RECOGNISE WOMEN’S RIGHTS AS FARMERS AND AGRICULTURAL WORKERS
ADOPT THE DRAFT NATIONAL POLICY FOR WOMEN IN AGRICULTURE (2009)
The AIDWA, AIKS and AIAWU note that the ongoing nationwide farmers’ protests have seen an unprecedented participation of women from all sections of society, and particularly women farmers and agricultural workers. There has been persistent agrarian distress over the last three decades. About 72 million women have lost their paid jobs in the agriculture and allied sectors in the last five years. More than 400,000 male farmers have committed suicide since the onset of the agrarian distress and their widows are yet to receive any debt waiver or rehabilitation package. The lack of recognition as farmers and workers has seriously jeopardised the access of women to social security and benefits. Most women are not eligible for even the meagre and inadequate income support that farmers get under the PM KISAN Sammaan Nidhi.
The Government’s limited response to the deepening problems of women farmers and agricultural workers has been inadequate measures have led to the contraction of the MGNREGS and its NRLM and MUDRA schemes have seen increased indebtedness amongst women and pushing them into debt-traps. The consistent demands for debt waivers and low interest credit through linkages with public banks have been ignored by the Government. Sale of common lands to corporate led projects has led to loss of livelihood for women who are dependent on fodder, forests and water resources for fulltime or supplementary livelihoods. Rising malnutrition among women and children is a result of the weakening of public procurement and PDS. The introduction of multi-brand retail and weakening of APMCs has an adverse impact on women retailers of vegetables, milk, fish etc.
Given this context, there is a special need to focus on challenges and facing women and some of these have been addressed in the Draft National Policy for Women in Agriculture which was prepared by the National Commission for Women in 2009. The Drafting Committee was headed by the current AIDWA President and the then NCW member, Prof Malini Bhattacharya and consisted of academics and activists who had been consistently raising issues pertaining to the rights of women in agriculture and its allied sectors. These rights pertained to the recognition of women as ‘farmer’ and ‘worker’; right to land and natural resources; right to food and food security; right to livelihood, decent work and freedom from debt; and right to regulated markets and fair prices. Once finalized, this policy was submitted to the Ministry of Agriculture for subsequent action, but unfortunately all subsequent governments have ignored these recommendations.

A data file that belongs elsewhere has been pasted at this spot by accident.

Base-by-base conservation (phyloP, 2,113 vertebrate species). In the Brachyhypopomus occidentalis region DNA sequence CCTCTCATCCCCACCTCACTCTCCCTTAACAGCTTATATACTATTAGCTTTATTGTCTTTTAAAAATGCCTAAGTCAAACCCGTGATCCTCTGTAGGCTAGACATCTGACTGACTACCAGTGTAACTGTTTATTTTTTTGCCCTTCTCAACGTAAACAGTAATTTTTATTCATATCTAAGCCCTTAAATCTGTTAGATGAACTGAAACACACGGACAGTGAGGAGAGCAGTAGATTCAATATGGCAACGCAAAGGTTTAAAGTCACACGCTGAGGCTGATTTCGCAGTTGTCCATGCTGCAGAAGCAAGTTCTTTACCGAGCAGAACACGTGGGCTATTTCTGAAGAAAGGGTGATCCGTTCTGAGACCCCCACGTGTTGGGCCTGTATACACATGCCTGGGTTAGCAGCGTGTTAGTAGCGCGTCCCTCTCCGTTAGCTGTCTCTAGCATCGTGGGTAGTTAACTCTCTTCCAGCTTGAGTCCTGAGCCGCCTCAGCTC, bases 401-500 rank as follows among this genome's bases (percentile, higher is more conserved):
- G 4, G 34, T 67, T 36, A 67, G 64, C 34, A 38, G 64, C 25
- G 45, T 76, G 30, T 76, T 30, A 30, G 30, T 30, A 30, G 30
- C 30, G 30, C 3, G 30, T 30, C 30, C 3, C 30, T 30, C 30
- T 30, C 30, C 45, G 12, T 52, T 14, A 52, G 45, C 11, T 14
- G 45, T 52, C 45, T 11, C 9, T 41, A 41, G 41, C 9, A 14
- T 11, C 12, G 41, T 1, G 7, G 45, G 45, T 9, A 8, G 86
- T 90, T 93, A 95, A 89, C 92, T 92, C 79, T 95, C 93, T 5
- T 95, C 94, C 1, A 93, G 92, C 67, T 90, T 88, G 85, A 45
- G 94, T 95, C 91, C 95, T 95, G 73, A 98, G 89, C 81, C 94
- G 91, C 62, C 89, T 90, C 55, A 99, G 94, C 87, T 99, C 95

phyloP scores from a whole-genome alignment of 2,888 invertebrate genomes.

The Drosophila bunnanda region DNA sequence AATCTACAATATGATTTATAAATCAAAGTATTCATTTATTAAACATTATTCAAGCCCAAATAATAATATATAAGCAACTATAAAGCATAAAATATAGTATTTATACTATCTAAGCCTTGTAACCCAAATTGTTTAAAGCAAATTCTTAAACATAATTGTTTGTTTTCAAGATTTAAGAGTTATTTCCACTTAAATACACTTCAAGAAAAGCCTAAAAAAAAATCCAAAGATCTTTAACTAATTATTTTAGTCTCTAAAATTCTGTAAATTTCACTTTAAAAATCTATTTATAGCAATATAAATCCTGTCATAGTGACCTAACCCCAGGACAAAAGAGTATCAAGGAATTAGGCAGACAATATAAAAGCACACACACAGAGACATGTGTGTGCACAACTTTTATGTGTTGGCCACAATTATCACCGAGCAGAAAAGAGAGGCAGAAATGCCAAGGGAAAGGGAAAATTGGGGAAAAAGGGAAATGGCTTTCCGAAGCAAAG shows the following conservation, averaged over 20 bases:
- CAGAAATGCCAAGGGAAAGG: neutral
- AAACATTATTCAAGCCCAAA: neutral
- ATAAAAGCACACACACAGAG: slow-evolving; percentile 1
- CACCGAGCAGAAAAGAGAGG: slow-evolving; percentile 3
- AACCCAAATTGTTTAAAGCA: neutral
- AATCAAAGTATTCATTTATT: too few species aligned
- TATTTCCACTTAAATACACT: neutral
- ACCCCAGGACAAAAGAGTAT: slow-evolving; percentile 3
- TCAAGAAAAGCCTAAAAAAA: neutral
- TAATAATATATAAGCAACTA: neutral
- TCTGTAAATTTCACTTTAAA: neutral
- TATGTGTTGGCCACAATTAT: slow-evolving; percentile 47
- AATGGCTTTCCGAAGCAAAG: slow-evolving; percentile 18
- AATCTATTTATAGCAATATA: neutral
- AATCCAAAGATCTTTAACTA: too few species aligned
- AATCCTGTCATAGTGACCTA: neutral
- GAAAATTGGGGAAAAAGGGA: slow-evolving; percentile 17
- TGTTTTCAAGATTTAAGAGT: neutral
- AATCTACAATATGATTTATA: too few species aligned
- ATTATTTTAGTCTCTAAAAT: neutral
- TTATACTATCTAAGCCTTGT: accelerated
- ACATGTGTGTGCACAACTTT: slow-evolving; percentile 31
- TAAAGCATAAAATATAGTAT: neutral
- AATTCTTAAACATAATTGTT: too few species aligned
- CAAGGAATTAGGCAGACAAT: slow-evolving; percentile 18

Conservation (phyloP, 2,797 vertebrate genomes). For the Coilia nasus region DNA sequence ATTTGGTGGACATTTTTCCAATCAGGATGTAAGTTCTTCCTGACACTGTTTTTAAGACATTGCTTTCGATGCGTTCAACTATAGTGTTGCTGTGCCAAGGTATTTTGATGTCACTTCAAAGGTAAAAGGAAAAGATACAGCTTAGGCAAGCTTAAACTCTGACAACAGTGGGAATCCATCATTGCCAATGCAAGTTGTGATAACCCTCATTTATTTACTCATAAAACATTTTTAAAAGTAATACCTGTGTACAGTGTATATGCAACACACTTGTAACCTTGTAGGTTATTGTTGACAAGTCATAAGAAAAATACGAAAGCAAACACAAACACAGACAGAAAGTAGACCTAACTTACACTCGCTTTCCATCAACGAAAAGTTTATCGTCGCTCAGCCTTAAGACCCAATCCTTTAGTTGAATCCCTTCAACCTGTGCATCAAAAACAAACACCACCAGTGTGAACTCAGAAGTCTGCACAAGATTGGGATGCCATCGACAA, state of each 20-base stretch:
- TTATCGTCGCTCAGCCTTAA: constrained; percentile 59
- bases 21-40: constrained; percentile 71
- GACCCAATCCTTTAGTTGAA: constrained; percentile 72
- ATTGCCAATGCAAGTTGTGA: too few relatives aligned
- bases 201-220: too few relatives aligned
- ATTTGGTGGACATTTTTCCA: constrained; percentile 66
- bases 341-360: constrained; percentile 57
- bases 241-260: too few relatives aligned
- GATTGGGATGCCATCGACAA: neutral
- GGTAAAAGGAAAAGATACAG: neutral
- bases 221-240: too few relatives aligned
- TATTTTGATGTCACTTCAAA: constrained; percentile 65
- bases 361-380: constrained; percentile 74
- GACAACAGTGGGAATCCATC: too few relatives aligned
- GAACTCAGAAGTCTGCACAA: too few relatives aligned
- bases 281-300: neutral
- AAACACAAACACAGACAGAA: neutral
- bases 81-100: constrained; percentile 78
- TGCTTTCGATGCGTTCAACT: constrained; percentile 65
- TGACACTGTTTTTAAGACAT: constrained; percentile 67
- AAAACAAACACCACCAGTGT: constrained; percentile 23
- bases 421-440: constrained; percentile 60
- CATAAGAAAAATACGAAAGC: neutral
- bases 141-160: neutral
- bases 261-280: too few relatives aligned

The AIDWA, AIKS and AIAWU strongly advocate that some of these challenges can be addressed through the adoption of the recommendations of the Draft National Policy for Women in Agriculture. The Draft gives policy directions to make specific budgetary allocations and multi-sectoral interventions for ensuring the well-being of women farmers and rural workers. Some of the proposed measures include:
1. Legal measures to promulgate amendments in all laws including personal and customary laws for joint pattas and the implementation of land reforms from this perspective. Implementation of joint pattas under Forest Rights Act. Recording of women’s land rights with special focus on the rights of women and single women headed households including widows, abandoned and deserted women.
2. Women’s cooperatives shall be given priority in leasing of common lands or sale of uncultivated lands for farming by landless.
3. Women farmers and workers in agriculture and allied sectors be recognised and registered as workers and be given social security benefits such as childcare, health care and old age pensions.
4. Formulation of schemes by state and central governments to subsidize and promote the formation of women labour cooperatives and collective farming. Encouragement of collective activities in non-farm sectors such as animal husbandry, forestry, and other activities through promotional schemes and subsidies.
5. Expansion of MNREGA with higher minimum wages and minimum 200 days of work without discrimination on grounds of religion, caste and gender. Creche facilities to be provided at MNREGA sites.
6. Price Commission and price stabilisation fund to determine and administer minimum support prices for fodder, non timber forest produce, fish, poultry and livestock products.
7. In situ conservation of seeds and plant varieties be encouraged and promoted through women’s self help groups and seed banks.
8. Allocation of water for non-domestic and non-agricultural activities (including allied activities) in rural areas shall be done with the prior and explicit consent of the local women users.
9. Debt relief and loan waivers for widows of farmer’s suicides. Special assistance to women headed households, where women have been abandoned, deserted or rendered homeless, to make them debt free.
These provisions can only be realised if the three anti-farm laws are repealed, a law to guarantee a remunerative MSP is enacted, and the government’s approach to women farmers and agricultural workers changes in a substantive way.
The press conference was attended by AIKS General Secretary Hannan Mollah, AIKS President Dr Ashok Dhawale, AIDWA General Secretary Mariam Dhawale, AIDWA CEC Member Dr Archana Prasad, AIAWU Joint Secretary Vikram Singh, AIKS Joint Secretaries N K Shukla, Vijoo Krishnan and Badal Saroj and AIKS Finance Secretary P Krishna Prasad.